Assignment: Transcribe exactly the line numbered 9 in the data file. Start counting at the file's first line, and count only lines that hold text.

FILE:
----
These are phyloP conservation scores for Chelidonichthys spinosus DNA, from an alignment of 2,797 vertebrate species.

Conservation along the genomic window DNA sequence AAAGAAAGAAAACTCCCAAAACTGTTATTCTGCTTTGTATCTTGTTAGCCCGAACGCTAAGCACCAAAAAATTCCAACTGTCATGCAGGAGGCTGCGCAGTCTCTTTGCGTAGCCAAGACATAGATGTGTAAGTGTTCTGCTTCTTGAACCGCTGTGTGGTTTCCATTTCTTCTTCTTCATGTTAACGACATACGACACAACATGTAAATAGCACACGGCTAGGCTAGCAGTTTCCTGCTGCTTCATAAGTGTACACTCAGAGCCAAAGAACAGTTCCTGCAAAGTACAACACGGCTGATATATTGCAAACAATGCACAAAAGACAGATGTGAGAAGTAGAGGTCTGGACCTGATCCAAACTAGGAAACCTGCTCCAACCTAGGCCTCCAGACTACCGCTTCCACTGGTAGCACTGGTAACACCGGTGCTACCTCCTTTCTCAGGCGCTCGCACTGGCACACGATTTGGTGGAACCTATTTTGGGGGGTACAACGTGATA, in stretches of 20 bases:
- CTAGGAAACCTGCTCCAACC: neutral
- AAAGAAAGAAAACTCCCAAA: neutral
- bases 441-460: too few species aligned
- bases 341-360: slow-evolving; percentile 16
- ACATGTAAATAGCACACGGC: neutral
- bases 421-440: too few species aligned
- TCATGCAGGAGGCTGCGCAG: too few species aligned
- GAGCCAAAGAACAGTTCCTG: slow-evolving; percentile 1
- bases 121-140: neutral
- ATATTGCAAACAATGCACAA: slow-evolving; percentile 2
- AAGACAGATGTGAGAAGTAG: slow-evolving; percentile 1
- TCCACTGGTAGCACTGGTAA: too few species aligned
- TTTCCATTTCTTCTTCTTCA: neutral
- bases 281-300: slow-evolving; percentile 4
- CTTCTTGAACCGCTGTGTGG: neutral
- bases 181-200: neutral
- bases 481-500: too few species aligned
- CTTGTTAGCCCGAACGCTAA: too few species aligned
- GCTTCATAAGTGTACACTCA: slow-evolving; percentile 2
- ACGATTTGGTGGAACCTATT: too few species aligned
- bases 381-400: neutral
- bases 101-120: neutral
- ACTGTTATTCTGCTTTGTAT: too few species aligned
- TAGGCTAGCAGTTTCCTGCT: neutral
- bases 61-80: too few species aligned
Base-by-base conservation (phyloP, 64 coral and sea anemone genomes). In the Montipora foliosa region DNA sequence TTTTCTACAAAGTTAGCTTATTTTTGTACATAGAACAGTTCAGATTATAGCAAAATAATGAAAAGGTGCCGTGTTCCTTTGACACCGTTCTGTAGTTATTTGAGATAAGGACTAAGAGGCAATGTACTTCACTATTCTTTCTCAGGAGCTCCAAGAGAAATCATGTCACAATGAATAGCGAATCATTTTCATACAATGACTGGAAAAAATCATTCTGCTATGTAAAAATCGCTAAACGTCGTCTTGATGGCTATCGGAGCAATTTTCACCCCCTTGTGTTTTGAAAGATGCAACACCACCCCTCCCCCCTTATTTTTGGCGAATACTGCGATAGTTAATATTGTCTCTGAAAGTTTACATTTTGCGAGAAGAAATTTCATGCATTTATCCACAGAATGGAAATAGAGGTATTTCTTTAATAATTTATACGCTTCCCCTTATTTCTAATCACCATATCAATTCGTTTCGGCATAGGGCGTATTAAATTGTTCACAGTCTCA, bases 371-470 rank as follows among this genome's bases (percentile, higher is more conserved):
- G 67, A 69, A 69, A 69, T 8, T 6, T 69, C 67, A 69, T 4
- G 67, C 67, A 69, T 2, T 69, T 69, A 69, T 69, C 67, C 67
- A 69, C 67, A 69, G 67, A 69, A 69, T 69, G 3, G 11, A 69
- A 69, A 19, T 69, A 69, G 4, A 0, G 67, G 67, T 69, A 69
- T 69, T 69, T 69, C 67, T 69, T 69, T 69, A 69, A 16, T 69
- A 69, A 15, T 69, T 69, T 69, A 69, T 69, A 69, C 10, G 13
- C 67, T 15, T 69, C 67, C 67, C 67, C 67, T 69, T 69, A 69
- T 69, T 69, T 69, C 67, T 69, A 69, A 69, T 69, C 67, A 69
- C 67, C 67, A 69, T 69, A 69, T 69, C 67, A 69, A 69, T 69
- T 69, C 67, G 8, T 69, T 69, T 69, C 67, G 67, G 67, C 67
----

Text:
- TCATGCAGGAGGCTGCGCAG: too few species aligned